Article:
Does Bitcoin Mining Really Need to Go Green?

By September 1, 20224 minute read
Does Bitcoin Mining Really Need to Go Green?
Note: This blog is written by an external blogger. The views and opinions expressed within this post belong solely to the author.

In the post-Covid times, the crypto industry is growing rather fast: the number of crypto users around the globe increased by about 190% just between 2018 and 2020 and went even further up in 2021. This, in turn, also increases the concerns about crypto’s environmental impact that have been around since Bitcoin’s initiation. After all, Bitcoin is energy-intensive by design, with Bitcoin mining requiring innumerable highly powerful computers scattered across the globe to run 24/7.  


Source: Statista

Of course, traditional banking functions and current monetary systems also cost a lot of non-renewable energy – which is justified on the grounds of them serving critical societal needs. Now, crypto assets like Bitcoin were created to enable a decentralized network, empowering the common people to hold complete control over their own money. This should make them just as integral to the society as conventional financial solutions, and thus begs the question – why is only crypto’s use of energy being questioned?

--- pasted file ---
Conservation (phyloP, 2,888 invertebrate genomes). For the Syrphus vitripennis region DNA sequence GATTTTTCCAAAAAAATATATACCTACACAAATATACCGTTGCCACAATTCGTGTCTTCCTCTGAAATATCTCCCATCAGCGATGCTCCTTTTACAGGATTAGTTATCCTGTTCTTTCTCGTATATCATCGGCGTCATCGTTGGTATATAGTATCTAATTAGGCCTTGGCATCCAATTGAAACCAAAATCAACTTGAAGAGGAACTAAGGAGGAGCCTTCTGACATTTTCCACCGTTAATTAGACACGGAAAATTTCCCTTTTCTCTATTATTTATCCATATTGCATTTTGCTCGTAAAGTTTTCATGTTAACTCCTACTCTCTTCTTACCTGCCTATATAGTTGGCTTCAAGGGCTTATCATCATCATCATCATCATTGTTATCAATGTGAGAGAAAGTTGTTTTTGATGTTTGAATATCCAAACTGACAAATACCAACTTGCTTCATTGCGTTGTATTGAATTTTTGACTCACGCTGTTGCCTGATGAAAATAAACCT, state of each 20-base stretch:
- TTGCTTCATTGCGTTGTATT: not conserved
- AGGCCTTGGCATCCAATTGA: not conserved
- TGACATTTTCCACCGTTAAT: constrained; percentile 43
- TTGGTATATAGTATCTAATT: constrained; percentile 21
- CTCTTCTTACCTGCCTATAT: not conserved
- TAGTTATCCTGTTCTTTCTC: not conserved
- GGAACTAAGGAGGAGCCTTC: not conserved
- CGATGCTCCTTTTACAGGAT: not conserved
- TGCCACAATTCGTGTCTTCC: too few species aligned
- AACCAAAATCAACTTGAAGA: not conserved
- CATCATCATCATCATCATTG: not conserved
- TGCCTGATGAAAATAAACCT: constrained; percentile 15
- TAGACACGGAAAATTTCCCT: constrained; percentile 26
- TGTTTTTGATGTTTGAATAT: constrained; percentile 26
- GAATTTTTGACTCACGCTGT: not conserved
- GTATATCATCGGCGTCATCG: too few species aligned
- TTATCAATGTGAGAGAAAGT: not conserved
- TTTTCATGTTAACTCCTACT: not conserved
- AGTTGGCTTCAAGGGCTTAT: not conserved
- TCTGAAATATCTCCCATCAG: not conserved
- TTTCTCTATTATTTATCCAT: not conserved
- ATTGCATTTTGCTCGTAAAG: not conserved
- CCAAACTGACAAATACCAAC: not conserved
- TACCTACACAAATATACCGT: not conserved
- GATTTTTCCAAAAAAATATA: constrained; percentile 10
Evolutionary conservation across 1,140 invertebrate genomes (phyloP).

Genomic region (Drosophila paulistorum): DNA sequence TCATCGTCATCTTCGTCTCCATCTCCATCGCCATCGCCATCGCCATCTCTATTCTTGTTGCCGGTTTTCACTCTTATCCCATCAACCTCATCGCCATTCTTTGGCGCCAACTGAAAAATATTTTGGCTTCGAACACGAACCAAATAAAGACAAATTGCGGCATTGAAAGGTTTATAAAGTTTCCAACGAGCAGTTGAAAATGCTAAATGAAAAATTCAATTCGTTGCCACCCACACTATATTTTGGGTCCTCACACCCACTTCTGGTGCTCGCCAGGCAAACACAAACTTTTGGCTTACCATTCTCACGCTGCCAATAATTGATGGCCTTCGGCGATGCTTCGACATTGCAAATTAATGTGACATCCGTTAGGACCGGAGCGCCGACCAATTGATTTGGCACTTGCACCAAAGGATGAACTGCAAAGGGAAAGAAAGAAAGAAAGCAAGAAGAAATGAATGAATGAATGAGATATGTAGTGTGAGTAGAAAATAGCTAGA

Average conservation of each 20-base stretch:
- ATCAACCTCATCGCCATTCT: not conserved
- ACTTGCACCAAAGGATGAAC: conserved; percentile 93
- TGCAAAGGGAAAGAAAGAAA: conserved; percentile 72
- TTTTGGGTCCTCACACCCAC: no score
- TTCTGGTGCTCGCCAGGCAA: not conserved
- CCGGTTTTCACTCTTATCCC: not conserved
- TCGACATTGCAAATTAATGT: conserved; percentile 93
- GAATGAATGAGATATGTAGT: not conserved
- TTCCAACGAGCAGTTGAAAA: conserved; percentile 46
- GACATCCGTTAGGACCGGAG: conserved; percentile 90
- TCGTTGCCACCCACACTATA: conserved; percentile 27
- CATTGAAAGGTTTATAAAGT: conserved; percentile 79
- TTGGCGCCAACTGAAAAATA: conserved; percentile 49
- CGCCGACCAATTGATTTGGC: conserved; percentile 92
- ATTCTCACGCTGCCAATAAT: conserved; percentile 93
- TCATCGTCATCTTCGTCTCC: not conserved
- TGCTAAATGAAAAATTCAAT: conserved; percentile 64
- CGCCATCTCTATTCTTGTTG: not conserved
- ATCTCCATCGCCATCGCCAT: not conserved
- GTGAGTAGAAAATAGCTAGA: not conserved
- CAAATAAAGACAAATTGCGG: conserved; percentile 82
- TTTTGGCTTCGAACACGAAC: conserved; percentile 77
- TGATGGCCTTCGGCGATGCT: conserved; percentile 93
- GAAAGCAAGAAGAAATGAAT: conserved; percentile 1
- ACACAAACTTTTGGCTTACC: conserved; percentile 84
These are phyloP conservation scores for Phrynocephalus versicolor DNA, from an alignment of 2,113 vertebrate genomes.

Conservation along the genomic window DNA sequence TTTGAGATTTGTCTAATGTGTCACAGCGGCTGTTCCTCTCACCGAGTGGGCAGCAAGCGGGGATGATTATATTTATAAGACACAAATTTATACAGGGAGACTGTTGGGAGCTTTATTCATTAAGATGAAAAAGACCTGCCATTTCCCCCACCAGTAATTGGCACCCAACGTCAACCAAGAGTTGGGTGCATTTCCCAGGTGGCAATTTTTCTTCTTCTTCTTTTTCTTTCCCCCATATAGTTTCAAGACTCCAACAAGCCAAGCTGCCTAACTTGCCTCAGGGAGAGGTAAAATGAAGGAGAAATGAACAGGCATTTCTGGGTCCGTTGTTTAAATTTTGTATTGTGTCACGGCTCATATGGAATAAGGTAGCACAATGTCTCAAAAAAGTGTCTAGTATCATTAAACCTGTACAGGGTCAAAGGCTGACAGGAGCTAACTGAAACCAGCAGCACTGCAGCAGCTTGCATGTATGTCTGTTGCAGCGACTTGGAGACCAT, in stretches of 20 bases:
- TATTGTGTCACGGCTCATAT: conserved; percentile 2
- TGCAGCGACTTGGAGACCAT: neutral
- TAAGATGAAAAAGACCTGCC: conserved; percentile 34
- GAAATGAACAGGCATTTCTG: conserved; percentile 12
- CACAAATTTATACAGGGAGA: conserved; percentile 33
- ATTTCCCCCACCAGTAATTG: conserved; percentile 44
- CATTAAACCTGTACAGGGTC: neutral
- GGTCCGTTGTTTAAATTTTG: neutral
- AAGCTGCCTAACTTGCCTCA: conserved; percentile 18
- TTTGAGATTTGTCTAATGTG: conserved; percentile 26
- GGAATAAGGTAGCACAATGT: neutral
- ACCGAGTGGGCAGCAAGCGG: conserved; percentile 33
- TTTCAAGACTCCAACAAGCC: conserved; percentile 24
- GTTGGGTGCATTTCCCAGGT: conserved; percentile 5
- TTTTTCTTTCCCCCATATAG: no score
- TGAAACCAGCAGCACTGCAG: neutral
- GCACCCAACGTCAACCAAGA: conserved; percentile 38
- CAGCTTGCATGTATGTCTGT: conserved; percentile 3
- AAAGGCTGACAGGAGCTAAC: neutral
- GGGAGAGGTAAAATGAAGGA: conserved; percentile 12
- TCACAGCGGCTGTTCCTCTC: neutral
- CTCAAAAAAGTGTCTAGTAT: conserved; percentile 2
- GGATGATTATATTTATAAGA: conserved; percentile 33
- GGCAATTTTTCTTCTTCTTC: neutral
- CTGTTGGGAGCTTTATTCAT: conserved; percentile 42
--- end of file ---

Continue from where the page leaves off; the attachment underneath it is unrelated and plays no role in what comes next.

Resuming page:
What Kind of Energy Does Bitcoin Mining Really Consume?

Bitcoin follows the proof-of-work or PoW consensus mechanism, which is why Bitcoin mining consumes so much energy. Bitcoin miners are required to solve complicated mathematical problems to ‘mine’ new bitcoins, which takes up a great amount of processing power. While this very method ensures the Bitcoin blockchain remains decentralized and secure, powering just a single Bitcoin transaction requires about 2,264 Kilowatt-hours (kWh) of electricity.

Source: Statista

This has been a point of major concern for environmentalists for years now. A while ago, the Chinese government banned all crypto-related activities citing crypto’s staggering energy consumption as a reason. Now, the European Union is discussing a ban on PoW mining in particular. 

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However, even though the energy used by crypto like Bitcoin is indeed great in amount, it can be reasonably argued that the value they generate far exceeds the costs, and it is, therefore, a pretty good trade-off.